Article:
Delve Into the Many Flavors of Sci-Fi

Any science fiction reader will tell you the genre is incredibly diverse. There are many, many subgenres within Sci-Fi, and often books blur the lines between the categories. Outer space and aliens are some of the first sci-fi characteristics people think of, but you can read primarily Sci-Fi and hardly ever read about space. That’s definitely true for me, because I’m a big fan of speculative fiction, an umbrella that includes post-apocalyptic, alternate history and dystopian.

Cartoon of Godzilla type creature eating the libraryIf you’re reading this, you probably want to know about our CosmicCon, Sat, June 1, noon-4pm. It’s a celebration of all things Sci-Fi – an afternoon filled with books, costumes, crafts, gaming, trivia and good geeky fun. We’ll have breakout sessions on Godzilla and more. Don’t miss Cosmic Khaaaaan!

There are more science-fiction sub-genres than I have time to explore here, so I’m going to hit 5 of the most popular categories. If you love a subgenre that I don’t highlight here, please share in the comments!

Hard Science Fiction vs Soft Science Fiction

This seems like an important distinction to address first off. The term hard science fiction was first used in the 1950s. This is your classic Sci-Fi — heavy on the science, sometimes at the expense of character development or plot. Hard Sci-Fi gives us all the details, and they have to be accurate or the Sci-Fi reader community will make sure the book goes down in flames. Think authors Arthur C. Clarke, Ben Bova and Robert A. Heinlein.

Soft Sci-Fi is a term first used in the 1970s to describe Sci-Fi that takes a different approach, favoring character and plot over the accurate, detail-driven look at science and technology mentioned above. The science provides the backdrop in soft Sci-Fi, rather than taking center stage. These books tend to veer more into “soft” sciences such as psychology, anthropology or sociology, as opposed to physics, chemistry or astronomy. Think authors Frank Herbert, H.G. Wells and Ursula K. LeGuin.


Books in this subgenre focus on the end of mankind or the Earth due to cataclysmic events, or the survival of the remaining humans in the aftermath of such events. Themes often include war, climate change/extreme weather patterns, plague or sickness, or a mix of destructive elements. Apocalyptic and post-apocalyptic stories are often grim, especially if they are set in the time of the crisis and immediately after, but many are also hopeful stories of how civilization and the good of humanity endures. These books attempt to examine the possibilities for our future after big changes in the way we live. Some of my favorite titles are Station Eleven, The Stand and Wool.


Dystopian differs from post-apocalyptic in a number of ways, though the two are often lumped together. Both are futuristic and often grim, and they may share themes of survival, and the meaning of humanity. However, where apocalyptic fiction usually focuses on humans against each other or an external force that’s threatening survival, dystopian work most often pits individuals against the rules or mechanics of the society. Usually freedoms are limited and individuality is compromised for the “good” of the whole or the state. Some of my favorites are The Hunger Games, The Giver and Fahrenheit 451.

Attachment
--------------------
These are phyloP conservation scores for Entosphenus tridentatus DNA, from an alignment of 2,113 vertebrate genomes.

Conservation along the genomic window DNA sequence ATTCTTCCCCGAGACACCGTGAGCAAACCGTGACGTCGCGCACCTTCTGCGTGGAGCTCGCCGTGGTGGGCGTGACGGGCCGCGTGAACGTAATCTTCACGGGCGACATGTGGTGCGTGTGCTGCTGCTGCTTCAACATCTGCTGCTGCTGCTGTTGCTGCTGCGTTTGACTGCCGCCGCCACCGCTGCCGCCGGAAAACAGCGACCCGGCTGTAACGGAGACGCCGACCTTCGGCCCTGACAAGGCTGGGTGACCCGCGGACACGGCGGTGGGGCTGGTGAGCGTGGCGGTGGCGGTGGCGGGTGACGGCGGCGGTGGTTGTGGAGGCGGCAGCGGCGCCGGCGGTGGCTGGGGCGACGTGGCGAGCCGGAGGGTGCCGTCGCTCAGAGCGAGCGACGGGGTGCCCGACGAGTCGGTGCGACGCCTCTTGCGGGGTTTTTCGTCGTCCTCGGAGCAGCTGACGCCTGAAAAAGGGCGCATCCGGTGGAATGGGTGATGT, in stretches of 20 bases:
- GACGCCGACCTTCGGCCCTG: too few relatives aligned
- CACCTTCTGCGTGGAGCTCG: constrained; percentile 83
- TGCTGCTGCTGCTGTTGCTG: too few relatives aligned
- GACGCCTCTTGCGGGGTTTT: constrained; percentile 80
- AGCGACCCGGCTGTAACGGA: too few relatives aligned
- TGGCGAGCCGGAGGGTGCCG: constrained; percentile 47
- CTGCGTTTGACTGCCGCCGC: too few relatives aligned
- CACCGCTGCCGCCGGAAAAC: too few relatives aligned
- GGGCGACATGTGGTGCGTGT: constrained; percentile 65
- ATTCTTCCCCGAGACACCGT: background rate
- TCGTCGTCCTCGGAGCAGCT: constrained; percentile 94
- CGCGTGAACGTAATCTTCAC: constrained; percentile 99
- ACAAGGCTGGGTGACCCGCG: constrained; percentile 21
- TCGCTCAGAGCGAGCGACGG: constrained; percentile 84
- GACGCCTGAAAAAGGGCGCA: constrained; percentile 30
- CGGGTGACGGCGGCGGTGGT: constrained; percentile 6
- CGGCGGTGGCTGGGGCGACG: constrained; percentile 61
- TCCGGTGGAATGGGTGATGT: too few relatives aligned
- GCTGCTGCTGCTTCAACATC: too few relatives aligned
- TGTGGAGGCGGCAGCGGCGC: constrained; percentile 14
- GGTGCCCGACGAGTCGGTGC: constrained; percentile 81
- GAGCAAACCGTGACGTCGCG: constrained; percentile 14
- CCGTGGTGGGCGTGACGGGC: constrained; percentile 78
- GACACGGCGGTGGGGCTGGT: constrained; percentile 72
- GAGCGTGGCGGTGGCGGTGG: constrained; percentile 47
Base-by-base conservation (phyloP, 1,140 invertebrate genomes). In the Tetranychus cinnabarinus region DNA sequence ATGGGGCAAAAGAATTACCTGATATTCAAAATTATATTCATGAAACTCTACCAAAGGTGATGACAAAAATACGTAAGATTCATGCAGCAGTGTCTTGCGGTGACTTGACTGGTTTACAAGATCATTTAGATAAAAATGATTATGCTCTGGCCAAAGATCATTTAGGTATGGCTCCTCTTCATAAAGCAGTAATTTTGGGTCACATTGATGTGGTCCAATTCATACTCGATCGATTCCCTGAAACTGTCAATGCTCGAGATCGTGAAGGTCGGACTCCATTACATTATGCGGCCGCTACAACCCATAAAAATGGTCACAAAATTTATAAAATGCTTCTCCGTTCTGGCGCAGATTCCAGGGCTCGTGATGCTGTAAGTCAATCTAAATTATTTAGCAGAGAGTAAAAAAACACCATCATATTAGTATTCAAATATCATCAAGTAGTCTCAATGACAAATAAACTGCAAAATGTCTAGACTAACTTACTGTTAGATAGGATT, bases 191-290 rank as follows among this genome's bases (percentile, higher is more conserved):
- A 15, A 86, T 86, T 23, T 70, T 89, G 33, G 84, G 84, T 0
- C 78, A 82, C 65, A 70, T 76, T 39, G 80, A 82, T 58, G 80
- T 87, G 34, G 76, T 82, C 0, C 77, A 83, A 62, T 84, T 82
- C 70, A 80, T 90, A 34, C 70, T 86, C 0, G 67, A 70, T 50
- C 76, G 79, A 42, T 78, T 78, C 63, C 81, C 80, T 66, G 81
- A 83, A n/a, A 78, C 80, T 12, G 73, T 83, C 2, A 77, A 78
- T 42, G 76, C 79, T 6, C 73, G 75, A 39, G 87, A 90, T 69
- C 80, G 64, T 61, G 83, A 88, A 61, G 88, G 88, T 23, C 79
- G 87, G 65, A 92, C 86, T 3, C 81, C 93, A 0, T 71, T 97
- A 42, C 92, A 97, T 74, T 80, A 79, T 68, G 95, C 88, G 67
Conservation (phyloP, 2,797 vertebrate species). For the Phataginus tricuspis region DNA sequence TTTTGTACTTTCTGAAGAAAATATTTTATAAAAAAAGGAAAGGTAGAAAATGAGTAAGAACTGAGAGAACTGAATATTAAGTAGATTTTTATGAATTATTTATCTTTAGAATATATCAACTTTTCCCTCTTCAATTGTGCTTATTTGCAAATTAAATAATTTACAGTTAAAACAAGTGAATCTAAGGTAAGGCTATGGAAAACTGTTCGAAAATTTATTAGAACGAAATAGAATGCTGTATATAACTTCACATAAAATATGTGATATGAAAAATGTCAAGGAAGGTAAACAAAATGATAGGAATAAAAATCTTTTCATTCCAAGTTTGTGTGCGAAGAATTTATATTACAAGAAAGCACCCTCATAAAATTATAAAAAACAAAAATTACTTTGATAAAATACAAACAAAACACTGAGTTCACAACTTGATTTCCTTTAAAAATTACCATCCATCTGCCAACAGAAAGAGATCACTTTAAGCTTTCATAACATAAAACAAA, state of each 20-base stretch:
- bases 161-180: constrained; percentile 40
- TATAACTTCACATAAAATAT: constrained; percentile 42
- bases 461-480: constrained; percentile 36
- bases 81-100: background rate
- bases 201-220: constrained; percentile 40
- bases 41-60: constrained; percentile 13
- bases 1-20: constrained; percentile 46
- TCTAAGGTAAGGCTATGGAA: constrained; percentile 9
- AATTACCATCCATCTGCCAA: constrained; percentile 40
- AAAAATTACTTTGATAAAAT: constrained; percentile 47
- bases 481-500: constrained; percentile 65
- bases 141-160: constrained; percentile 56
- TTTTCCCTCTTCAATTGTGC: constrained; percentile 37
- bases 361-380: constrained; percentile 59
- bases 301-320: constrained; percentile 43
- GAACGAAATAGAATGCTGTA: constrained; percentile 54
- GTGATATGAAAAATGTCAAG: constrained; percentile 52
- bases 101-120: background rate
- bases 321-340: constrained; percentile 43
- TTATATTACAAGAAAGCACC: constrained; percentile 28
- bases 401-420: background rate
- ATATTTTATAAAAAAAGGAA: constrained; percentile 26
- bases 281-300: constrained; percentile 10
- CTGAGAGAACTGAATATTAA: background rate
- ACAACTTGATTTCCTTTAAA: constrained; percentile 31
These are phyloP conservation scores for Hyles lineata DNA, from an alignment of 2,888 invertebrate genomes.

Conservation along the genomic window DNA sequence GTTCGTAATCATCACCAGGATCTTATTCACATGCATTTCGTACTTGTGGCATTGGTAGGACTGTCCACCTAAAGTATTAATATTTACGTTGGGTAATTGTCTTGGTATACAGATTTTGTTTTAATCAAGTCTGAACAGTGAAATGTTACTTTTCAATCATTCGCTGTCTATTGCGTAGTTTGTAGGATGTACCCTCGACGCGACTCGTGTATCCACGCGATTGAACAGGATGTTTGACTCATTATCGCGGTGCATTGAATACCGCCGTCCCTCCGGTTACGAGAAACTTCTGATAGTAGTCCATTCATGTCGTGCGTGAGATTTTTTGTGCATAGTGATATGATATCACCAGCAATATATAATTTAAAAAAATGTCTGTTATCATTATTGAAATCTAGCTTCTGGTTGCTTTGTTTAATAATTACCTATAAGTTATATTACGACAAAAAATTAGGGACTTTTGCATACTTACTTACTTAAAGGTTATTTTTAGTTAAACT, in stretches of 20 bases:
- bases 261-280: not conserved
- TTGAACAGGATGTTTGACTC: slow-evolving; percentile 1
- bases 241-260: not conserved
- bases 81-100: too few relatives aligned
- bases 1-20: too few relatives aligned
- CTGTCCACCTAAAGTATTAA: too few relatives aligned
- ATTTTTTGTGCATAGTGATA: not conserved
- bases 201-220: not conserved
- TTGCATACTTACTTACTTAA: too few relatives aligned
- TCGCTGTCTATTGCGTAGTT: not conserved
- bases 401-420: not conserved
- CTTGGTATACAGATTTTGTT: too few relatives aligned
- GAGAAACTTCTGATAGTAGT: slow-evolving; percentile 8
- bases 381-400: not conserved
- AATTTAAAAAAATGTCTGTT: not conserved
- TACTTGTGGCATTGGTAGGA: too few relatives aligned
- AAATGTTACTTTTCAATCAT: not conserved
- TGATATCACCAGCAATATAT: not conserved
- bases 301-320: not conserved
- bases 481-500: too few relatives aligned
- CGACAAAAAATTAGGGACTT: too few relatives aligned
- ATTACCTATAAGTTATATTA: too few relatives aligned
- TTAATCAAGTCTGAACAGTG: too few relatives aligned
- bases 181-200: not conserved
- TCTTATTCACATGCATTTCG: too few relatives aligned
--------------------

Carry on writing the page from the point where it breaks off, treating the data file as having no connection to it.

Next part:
Cover of Leviathan by Scott WesterfieldSteampunk

Steampunk typically marries modern or futuristic technology and ideas with a setting from an earlier time. You might see steam engines and computers in the same setting. This is not only a subgenre of Sci-Fi, but also a cultural movement, including art and costume. Examples include Leviathan by Scott Westerfield, The Anubis Gates by Tim Powers and The Diamond Age by Neal Stephenson.

Alternate History/Parallel Worlds

Alternate history explores how things could be if moments in our history had gone differently than they actually did. What if the black plague had completely wiped out the population of Europe? What if the Confederacy won the Civil War? This is closely related to fiction that explores parallel worlds, in which things might be just slightly different than our own version of reality. The Man in the High Castle by Philip K. Dick actually marries the two into one book. Other examples of Alt-History include Battle Royale by Koushun Takami in which Japan won World War II, and Fatherland by Robert Harris in which Germany won World War II. A couple of books that explore the concept of parallel worlds or realities are If Then by Kate Hope Day and Dark Matter by Blake Crouch.


Fiction in which robots or androids are at the center of the action are another subgenre of Sci-Fi. These books often explore what it means to be human and also often foreshadow a future in which our technology becomes too advanced for us to handle. Isaac Asimov is maybe the most famous name in robot fiction. The Hitchhiker’s Guide to the Galaxy by Douglas Adams (one of our 2Book Topeka selections for summer) and Do Androids Dream of Electric Sheep by Philip K. Dick are other examples.

Sci-Fi really does offer a flavor for just about any reader, with the common thread of imagination. Want romance or adventure? Exploration of new worlds? A look at history from a different perspective? It’s here! What are your favorite Sci-Fi reads?

View complete list

Miranda is your Readers Librarian. She loves to talk books, and to connect readers with their next great reads. Her favorite reads are poetry, literary fiction, and speculative science fiction, and she's passionate about promoting literature written by Kansas authors. She works with library programs that support and engage writers in our community, so ask her for more information about the Local Writers Workshop and Great Writers Right Here author fair. Miranda also facilitates TALK book discussions, co-leads the BookBites book discussion group, and serves as a member of the library's Top City Reads Together team.